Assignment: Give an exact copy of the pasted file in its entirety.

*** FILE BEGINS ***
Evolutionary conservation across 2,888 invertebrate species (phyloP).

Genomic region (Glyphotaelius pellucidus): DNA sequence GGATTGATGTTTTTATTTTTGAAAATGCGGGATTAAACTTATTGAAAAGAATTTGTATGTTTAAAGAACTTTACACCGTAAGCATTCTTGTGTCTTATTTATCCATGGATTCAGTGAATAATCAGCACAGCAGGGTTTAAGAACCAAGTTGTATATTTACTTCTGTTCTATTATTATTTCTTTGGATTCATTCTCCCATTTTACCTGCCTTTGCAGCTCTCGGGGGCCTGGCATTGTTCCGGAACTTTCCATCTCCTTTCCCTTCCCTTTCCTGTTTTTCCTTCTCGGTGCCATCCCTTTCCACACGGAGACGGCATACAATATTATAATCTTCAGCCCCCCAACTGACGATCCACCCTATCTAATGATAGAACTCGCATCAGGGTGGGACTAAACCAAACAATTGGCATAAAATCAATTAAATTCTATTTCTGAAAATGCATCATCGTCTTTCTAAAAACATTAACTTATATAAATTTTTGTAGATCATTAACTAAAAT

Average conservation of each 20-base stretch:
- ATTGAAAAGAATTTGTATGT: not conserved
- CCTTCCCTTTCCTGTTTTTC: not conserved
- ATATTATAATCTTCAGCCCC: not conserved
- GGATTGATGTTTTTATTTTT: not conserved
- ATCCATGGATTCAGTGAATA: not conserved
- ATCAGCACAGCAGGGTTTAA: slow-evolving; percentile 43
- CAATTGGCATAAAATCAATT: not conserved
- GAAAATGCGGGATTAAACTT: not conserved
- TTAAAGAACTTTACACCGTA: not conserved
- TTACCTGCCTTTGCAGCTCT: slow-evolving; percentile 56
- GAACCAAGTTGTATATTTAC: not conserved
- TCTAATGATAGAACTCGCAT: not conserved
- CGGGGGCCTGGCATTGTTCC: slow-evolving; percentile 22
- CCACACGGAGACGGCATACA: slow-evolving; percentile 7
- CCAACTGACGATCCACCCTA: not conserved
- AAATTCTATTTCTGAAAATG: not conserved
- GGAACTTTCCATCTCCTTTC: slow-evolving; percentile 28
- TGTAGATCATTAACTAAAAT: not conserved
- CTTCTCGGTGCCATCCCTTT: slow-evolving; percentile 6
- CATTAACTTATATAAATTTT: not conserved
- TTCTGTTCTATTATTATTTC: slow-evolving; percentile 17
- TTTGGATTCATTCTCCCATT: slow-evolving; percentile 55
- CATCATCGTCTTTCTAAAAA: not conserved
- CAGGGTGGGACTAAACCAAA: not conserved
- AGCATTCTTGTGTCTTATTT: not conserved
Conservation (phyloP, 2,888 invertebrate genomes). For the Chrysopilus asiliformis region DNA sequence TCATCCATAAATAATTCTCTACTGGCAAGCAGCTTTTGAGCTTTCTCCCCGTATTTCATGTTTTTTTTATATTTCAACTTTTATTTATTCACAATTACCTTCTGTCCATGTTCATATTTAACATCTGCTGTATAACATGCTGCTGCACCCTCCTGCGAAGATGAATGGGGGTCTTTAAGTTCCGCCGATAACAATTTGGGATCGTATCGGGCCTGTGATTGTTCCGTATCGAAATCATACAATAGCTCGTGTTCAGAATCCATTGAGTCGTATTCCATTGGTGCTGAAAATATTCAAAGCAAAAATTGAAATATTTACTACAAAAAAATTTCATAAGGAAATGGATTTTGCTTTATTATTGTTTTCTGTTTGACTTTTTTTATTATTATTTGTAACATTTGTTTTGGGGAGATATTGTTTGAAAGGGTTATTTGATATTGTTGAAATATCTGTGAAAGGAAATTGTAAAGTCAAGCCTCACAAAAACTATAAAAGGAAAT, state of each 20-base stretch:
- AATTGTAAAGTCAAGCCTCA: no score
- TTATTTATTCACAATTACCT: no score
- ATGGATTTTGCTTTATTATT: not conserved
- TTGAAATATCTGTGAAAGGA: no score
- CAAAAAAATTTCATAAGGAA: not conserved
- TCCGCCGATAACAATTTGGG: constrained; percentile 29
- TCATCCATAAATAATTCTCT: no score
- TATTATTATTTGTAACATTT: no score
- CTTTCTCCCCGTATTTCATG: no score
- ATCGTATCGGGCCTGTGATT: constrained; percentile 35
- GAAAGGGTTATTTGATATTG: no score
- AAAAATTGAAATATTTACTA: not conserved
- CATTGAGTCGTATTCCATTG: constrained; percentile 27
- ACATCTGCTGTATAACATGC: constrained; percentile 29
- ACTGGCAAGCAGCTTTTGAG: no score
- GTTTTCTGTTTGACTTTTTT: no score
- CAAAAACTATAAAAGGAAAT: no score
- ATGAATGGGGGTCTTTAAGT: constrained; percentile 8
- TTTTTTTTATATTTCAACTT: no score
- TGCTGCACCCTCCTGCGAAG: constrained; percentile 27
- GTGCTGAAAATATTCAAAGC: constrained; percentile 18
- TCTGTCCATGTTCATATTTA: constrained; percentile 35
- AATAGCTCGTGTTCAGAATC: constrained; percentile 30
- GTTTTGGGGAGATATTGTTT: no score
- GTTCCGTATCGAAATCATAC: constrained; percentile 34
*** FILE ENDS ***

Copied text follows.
Evolutionary conservation across 2,888 invertebrate species (phyloP).

Genomic region (Glyphotaelius pellucidus): DNA sequence GGATTGATGTTTTTATTTTTGAAAATGCGGGATTAAACTTATTGAAAAGAATTTGTATGTTTAAAGAACTTTACACCGTAAGCATTCTTGTGTCTTATTTATCCATGGATTCAGTGAATAATCAGCACAGCAGGGTTTAAGAACCAAGTTGTATATTTACTTCTGTTCTATTATTATTTCTTTGGATTCATTCTCCCATTTTACCTGCCTTTGCAGCTCTCGGGGGCCTGGCATTGTTCCGGAACTTTCCATCTCCTTTCCCTTCCCTTTCCTGTTTTTCCTTCTCGGTGCCATCCCTTTCCACACGGAGACGGCATACAATATTATAATCTTCAGCCCCCCAACTGACGATCCACCCTATCTAATGATAGAACTCGCATCAGGGTGGGACTAAACCAAACAATTGGCATAAAATCAATTAAATTCTATTTCTGAAAATGCATCATCGTCTTTCTAAAAACATTAACTTATATAAATTTTTGTAGATCATTAACTAAAAT

Average conservation of each 20-base stretch:
- ATTGAAAAGAATTTGTATGT: not conserved
- CCTTCCCTTTCCTGTTTTTC: not conserved
- ATATTATAATCTTCAGCCCC: not conserved
- GGATTGATGTTTTTATTTTT: not conserved
- ATCCATGGATTCAGTGAATA: not conserved
- ATCAGCACAGCAGGGTTTAA: slow-evolving; percentile 43
- CAATTGGCATAAAATCAATT: not conserved
- GAAAATGCGGGATTAAACTT: not conserved
- TTAAAGAACTTTACACCGTA: not conserved
- TTACCTGCCTTTGCAGCTCT: slow-evolving; percentile 56
- GAACCAAGTTGTATATTTAC: not conserved
- TCTAATGATAGAACTCGCAT: not conserved
- CGGGGGCCTGGCATTGTTCC: slow-evolving; percentile 22
- CCACACGGAGACGGCATACA: slow-evolving; percentile 7
- CCAACTGACGATCCACCCTA: not conserved
- AAATTCTATTTCTGAAAATG: not conserved
- GGAACTTTCCATCTCCTTTC: slow-evolving; percentile 28
- TGTAGATCATTAACTAAAAT: not conserved
- CTTCTCGGTGCCATCCCTTT: slow-evolving; percentile 6
- CATTAACTTATATAAATTTT: not conserved
- TTCTGTTCTATTATTATTTC: slow-evolving; percentile 17
- TTTGGATTCATTCTCCCATT: slow-evolving; percentile 55
- CATCATCGTCTTTCTAAAAA: not conserved
- CAGGGTGGGACTAAACCAAA: not conserved
- AGCATTCTTGTGTCTTATTT: not conserved
Conservation (phyloP, 2,888 invertebrate genomes). For the Chrysopilus asiliformis region DNA sequence TCATCCATAAATAATTCTCTACTGGCAAGCAGCTTTTGAGCTTTCTCCCCGTATTTCATGTTTTTTTTATATTTCAACTTTTATTTATTCACAATTACCTTCTGTCCATGTTCATATTTAACATCTGCTGTATAACATGCTGCTGCACCCTCCTGCGAAGATGAATGGGGGTCTTTAAGTTCCGCCGATAACAATTTGGGATCGTATCGGGCCTGTGATTGTTCCGTATCGAAATCATACAATAGCTCGTGTTCAGAATCCATTGAGTCGTATTCCATTGGTGCTGAAAATATTCAAAGCAAAAATTGAAATATTTACTACAAAAAAATTTCATAAGGAAATGGATTTTGCTTTATTATTGTTTTCTGTTTGACTTTTTTTATTATTATTTGTAACATTTGTTTTGGGGAGATATTGTTTGAAAGGGTTATTTGATATTGTTGAAATATCTGTGAAAGGAAATTGTAAAGTCAAGCCTCACAAAAACTATAAAAGGAAAT, state of each 20-base stretch:
- AATTGTAAAGTCAAGCCTCA: no score
- TTATTTATTCACAATTACCT: no score
- ATGGATTTTGCTTTATTATT: not conserved
- TTGAAATATCTGTGAAAGGA: no score
- CAAAAAAATTTCATAAGGAA: not conserved
- TCCGCCGATAACAATTTGGG: constrained; percentile 29
- TCATCCATAAATAATTCTCT: no score
- TATTATTATTTGTAACATTT: no score
- CTTTCTCCCCGTATTTCATG: no score
- ATCGTATCGGGCCTGTGATT: constrained; percentile 35
- GAAAGGGTTATTTGATATTG: no score
- AAAAATTGAAATATTTACTA: not conserved
- CATTGAGTCGTATTCCATTG: constrained; percentile 27
- ACATCTGCTGTATAACATGC: constrained; percentile 29
- ACTGGCAAGCAGCTTTTGAG: no score
- GTTTTCTGTTTGACTTTTTT: no score
- CAAAAACTATAAAAGGAAAT: no score
- ATGAATGGGGGTCTTTAAGT: constrained; percentile 8
- TTTTTTTTATATTTCAACTT: no score
- TGCTGCACCCTCCTGCGAAG: constrained; percentile 27
- GTGCTGAAAATATTCAAAGC: constrained; percentile 18
- TCTGTCCATGTTCATATTTA: constrained; percentile 35
- AATAGCTCGTGTTCAGAATC: constrained; percentile 30
- GTTTTGGGGAGATATTGTTT: no score
- GTTCCGTATCGAAATCATAC: constrained; percentile 34